There is an argument to be made to specialize in Alteration for a mage who prefers healing his pets to re-summoning or chain-casting them. However, this would cater only to a very specific playstyle that becomes less viable as you rise in levels, when NPC damage begins to outpace the amount healed by the Renew Summoning line of spells.
There is really no choice with wizards. Wizards do one thing - nuke. And they do it big time. Simply stated wizards should specialize in Evocation. I did hear of one wizard who specialized in Alteration so that they could do more successful evacs. This is a serious commitment as you are basically forgoing a very serious nuking advantage to be a professional evacer but it is a question of player preference.
Modern update: Evocation is obviously the only choice for any wizard playing the game in a normal fashion. However if a wizard character is being used solely for the purposes of teleporting, it may be beneficial to respecialize in Alteration after leveling that character. Some examples: a Dial a Port alternate character , or a guild's teleport bot.
Necromancers have maybe the hardest choice of all. There are three classes of magic which would all be powerful additions for a necromancer.
Firstly there is Alteration. This covers many of the DoTs, Lifetaps, and Undead Charms. These spells are used a lot by necromancers, often in heavy combat situations.
Secondly there is Evocation. Whilst necromancers don't get a lot of nukes, they still pack quite a punch and can be quite nice with a primary Specialization. Whilst soloing necromancers tend to rely on their DoTs more, a necromancer with a good solid guild may find it worthwhile to specialize in Evocation.
Lastly there is Conjuration. This series covers the pet summonings, darkness and disease series of spells. It is probably the second most popular Specialization for the class after Alteration.
I would recommend going with Alteration myself since you will use these spells as a Necromancer more than any other.
Clerics have two primary choices of Specialization: Alteration and Evocation.
Alteration is by far the most popular choice. It covers heals, cures, roots, and resurrection spells. This means you'll be able to heal more damage for every point of your mana, the most important consideration for any cleric outside of soloing. It can also reduce the cost of mana-intensive resurrection spells.
Evocation is a choice that many clerics attempting to solo decide to go for. All the cleric direct damage spells are Evocation, and apart from the Ward Undead and Ward Summoned line are inherently inefficient. The cleric's stun line is also evocation-based, providing some utility for a cleric in a group, as every point of damage a stunned mob doesn't do is one that doesn't need to be healed.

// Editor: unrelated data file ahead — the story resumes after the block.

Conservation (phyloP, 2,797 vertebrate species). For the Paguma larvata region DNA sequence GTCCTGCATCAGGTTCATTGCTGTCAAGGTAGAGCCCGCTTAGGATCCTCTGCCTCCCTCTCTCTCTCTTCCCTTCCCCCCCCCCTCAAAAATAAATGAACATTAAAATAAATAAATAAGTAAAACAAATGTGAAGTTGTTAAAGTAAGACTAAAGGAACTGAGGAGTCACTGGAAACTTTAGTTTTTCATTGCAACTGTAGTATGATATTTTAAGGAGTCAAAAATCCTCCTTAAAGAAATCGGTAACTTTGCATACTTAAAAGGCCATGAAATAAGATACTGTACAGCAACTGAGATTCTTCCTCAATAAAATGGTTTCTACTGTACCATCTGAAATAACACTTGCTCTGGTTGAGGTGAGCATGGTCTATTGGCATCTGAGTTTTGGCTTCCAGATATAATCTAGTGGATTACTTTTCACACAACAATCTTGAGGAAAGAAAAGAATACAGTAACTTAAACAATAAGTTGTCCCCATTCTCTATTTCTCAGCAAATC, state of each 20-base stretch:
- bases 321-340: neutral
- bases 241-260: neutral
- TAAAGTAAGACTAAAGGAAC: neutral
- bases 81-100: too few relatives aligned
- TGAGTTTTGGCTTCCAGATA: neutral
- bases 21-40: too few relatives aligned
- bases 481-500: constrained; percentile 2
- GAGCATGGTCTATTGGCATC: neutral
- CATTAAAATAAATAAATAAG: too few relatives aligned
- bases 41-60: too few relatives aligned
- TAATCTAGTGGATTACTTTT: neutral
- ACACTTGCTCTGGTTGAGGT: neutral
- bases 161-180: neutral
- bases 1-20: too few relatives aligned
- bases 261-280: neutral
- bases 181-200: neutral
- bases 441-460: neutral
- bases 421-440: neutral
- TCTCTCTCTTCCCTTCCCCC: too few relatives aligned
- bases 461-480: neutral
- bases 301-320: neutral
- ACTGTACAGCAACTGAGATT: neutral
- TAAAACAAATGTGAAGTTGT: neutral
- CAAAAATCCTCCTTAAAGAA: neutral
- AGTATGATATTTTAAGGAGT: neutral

If you are a cleric, I heavily recommend Alteration as your Specialization.
Druids have 3 choices of Specialization: Conjuration, Alteration and Evocation.
Conjuration is mainly useful for druids who kite, as it is the basis for their low-resist DoT line (Stinging Swarm, etc). As the primary means of damage for a druid kiting or root-rotting individual mobs, this can save you considerable mana and make you much more effective.
Evocation is the basis of all the druid DD spells. These are quite mana hungry, and druids certainly get some nasty spells in this line. Evocation is good for both grouping (as DPS) and soloing druids.
Alteration is the basis of a druid's teleports, roots, certain buffs (SoW, strength), as well as their charms, heals and regeneration spells. Because of how frequently these spells are cast, especially in a group, Alteration is a very viable choice for druids.
If you are a druid deciding on a specialization, you must consider your preferred style of play. Evocation and Conjuration each enhance very specific strategies, while Alteration is a good choice if you want to retain the most versatility.
For further discussion of Druid specialization choices see:
- https://www.project1999.com/forums/showthread.php?t=70455 (2012, advocates Evocation)
- https://www.project1999.com/forums/showthread.php?t=190125 (2015, advocates Alteration, with dissent for Evocation)
Shamans have two real choices: Alteration and Conjuration.
Conjuration is mainly useful for shamans who solo or kite a lot. This is a good Specialization to take if you plan on soloing up until around level 35, or plan on using DoTs a lot.
Alteration is used for almost all of a shaman's buffs, heals, regenerations and the like. These are cast far more often in groups, and you can save a great deal of mana with this as your Specialization.
Alteration is a pretty safe bet, but if you attack more, and enhance less, then Conjuration is still worth considering.
Keep in mind in the spell lists you can list the spells by Alteration, Evocation, etc. This is very useful to see exactly what Specialization will benefit.